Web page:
Orson Scott Card, Life in Dead Forests, Likely to Succeed
Top of Mind with Julie Rose - Radio Archive, Episode 172
- Nov 4, 2015 10:00 pm
- 1:43:12 mins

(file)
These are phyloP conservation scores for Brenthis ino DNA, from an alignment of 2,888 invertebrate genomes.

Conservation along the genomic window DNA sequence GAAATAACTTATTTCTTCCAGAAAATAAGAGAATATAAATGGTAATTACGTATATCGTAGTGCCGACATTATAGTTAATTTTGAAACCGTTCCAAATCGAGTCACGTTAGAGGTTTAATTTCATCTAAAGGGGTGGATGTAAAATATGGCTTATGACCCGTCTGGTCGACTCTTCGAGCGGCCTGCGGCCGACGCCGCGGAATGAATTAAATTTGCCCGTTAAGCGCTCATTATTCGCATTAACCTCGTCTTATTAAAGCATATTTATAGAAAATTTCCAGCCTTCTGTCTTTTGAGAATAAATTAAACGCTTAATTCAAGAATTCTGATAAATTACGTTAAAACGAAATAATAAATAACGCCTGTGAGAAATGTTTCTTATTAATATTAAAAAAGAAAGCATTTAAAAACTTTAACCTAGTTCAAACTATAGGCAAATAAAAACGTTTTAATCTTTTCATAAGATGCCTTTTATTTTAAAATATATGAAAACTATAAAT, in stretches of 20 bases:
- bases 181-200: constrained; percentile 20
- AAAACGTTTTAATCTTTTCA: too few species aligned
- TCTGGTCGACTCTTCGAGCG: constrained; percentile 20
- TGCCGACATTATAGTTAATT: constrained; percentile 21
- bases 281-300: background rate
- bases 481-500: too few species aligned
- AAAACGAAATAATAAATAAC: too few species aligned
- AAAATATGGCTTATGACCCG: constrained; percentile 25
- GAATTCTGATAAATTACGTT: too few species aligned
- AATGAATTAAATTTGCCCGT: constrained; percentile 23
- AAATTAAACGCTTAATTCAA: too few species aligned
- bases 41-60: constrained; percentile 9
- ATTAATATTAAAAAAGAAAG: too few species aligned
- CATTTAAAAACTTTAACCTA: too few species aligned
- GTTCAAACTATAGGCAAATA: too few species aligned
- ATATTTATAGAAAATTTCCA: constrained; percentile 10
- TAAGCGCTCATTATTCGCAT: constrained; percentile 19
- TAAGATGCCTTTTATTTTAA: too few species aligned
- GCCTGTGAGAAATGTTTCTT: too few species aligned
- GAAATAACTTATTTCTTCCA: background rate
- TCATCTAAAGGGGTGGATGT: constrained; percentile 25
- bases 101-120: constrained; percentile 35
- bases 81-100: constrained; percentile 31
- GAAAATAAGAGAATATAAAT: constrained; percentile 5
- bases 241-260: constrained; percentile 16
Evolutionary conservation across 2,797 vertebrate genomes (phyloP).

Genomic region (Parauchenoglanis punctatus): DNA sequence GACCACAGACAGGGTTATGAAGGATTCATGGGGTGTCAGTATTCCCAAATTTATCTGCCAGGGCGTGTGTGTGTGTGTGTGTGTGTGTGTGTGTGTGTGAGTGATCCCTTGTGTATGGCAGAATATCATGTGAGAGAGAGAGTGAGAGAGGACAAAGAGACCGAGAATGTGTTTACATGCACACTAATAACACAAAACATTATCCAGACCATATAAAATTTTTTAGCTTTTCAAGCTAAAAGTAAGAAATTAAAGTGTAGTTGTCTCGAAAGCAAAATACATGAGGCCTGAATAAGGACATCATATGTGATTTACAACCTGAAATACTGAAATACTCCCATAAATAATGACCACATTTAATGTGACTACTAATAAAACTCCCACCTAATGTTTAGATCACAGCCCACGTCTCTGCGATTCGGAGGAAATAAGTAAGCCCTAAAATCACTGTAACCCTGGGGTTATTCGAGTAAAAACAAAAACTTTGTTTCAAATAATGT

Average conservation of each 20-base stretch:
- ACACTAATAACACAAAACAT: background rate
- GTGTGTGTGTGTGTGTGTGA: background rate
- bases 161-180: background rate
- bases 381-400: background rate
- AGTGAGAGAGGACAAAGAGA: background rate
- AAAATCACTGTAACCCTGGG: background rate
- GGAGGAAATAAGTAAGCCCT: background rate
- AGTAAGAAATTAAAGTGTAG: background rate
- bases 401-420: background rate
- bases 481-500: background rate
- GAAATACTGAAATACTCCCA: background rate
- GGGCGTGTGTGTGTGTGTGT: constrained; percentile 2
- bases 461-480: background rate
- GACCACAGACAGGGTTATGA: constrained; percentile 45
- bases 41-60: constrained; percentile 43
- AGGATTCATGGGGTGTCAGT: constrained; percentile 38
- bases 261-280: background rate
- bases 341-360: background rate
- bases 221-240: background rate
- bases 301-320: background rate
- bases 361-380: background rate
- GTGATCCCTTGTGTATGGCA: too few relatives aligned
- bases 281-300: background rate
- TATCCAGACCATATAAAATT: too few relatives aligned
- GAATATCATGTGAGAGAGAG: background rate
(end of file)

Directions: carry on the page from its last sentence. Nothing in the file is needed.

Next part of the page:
Orson Scott Card (1:03) Guest: Orson Scott Card, Best-selling Author A few weeks ago, best-selling author Orson Scott Card was in town for a conference on issues of creativity, license and ownership hosted by the BYU Copyright Office. He stopped by our studio for a chat. But he had one condition – he wouldn’t talk about the 2013 movie adaptation of his most famous book, “Ender’s Game.” Orson Scott Card is a prolific writer, with 70 novels ranging from fantasy and science fiction to historical non-fiction. Life in Dead Forests (32:24) Guest: Mark Harmon, PhD, professor and Richardson Chair of Forest Science at Oregon State University What’s a dead tree good for, other than for firewood or pulp to make paper? Dead is dead, right? From forest scientist Mark Harmon’s perspective, a dead tree might actually be more lively than a living one. Harmon is a professor at Oregon State University who studies the thriving ecosystems in fallen logs. His work makes the case for not clearing out dead trees and log debris from forests. American Heritage (51:13) Guest: Grant Madsen, PhD, BYU History Professor Today's conversation will highlight the philosophies of John Dewey, especially regarding liberty and how its definition changes over time. Most Likely to Succeed (1:18:50) Guest: Greg Whiteley, Documentary Filmmaker Filmmaker Greg Whiteley brought an insider’s perspective to the family life of Mitt Romney in the documentary film Mitt. He created a similarly intimate portrait of former 70s glam rocker Arthur Killer Kane in the film New York Doll. This year, he’s premiering a new documentary in which he turns his lens to an issue that affects all of us, public education. The film is called Most Likely to Succeed and it may shake up anyone who’s feeling complacent about public education today.